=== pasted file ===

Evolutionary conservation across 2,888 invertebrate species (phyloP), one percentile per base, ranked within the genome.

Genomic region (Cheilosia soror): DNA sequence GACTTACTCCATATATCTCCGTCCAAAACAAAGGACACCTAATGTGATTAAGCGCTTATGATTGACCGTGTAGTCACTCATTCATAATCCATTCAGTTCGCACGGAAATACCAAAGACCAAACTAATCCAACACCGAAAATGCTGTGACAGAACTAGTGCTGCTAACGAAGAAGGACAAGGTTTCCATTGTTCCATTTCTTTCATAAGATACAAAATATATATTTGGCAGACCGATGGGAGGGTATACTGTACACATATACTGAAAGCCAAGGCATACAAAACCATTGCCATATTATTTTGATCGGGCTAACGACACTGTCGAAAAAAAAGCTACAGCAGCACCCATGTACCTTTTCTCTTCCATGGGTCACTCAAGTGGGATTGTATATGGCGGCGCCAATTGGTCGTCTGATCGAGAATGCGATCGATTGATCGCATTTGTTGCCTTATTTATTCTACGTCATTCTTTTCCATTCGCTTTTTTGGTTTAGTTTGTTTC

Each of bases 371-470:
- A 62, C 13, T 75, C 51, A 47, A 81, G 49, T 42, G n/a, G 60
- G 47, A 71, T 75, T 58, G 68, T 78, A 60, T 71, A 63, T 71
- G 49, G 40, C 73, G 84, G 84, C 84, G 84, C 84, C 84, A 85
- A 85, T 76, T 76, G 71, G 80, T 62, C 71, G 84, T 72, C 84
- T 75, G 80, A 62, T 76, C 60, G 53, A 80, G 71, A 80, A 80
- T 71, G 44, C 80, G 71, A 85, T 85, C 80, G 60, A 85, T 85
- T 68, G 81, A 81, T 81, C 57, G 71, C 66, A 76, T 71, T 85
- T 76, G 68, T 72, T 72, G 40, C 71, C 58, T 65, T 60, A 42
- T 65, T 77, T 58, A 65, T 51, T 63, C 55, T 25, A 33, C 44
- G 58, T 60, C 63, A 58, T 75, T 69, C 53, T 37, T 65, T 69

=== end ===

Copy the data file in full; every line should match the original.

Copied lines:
Evolutionary conservation across 2,888 invertebrate species (phyloP), one percentile per base, ranked within the genome.

Genomic region (Cheilosia soror): DNA sequence GACTTACTCCATATATCTCCGTCCAAAACAAAGGACACCTAATGTGATTAAGCGCTTATGATTGACCGTGTAGTCACTCATTCATAATCCATTCAGTTCGCACGGAAATACCAAAGACCAAACTAATCCAACACCGAAAATGCTGTGACAGAACTAGTGCTGCTAACGAAGAAGGACAAGGTTTCCATTGTTCCATTTCTTTCATAAGATACAAAATATATATTTGGCAGACCGATGGGAGGGTATACTGTACACATATACTGAAAGCCAAGGCATACAAAACCATTGCCATATTATTTTGATCGGGCTAACGACACTGTCGAAAAAAAAGCTACAGCAGCACCCATGTACCTTTTCTCTTCCATGGGTCACTCAAGTGGGATTGTATATGGCGGCGCCAATTGGTCGTCTGATCGAGAATGCGATCGATTGATCGCATTTGTTGCCTTATTTATTCTACGTCATTCTTTTCCATTCGCTTTTTTGGTTTAGTTTGTTTC

Each of bases 371-470:
- A 62, C 13, T 75, C 51, A 47, A 81, G 49, T 42, G n/a, G 60
- G 47, A 71, T 75, T 58, G 68, T 78, A 60, T 71, A 63, T 71
- G 49, G 40, C 73, G 84, G 84, C 84, G 84, C 84, C 84, A 85
- A 85, T 76, T 76, G 71, G 80, T 62, C 71, G 84, T 72, C 84
- T 75, G 80, A 62, T 76, C 60, G 53, A 80, G 71, A 80, A 80
- T 71, G 44, C 80, G 71, A 85, T 85, C 80, G 60, A 85, T 85
- T 68, G 81, A 81, T 81, C 57, G 71, C 66, A 76, T 71, T 85
- T 76, G 68, T 72, T 72, G 40, C 71, C 58, T 65, T 60, A 42
- T 65, T 77, T 58, A 65, T 51, T 63, C 55, T 25, A 33, C 44
- G 58, T 60, C 63, A 58, T 75, T 69, C 53, T 37, T 65, T 69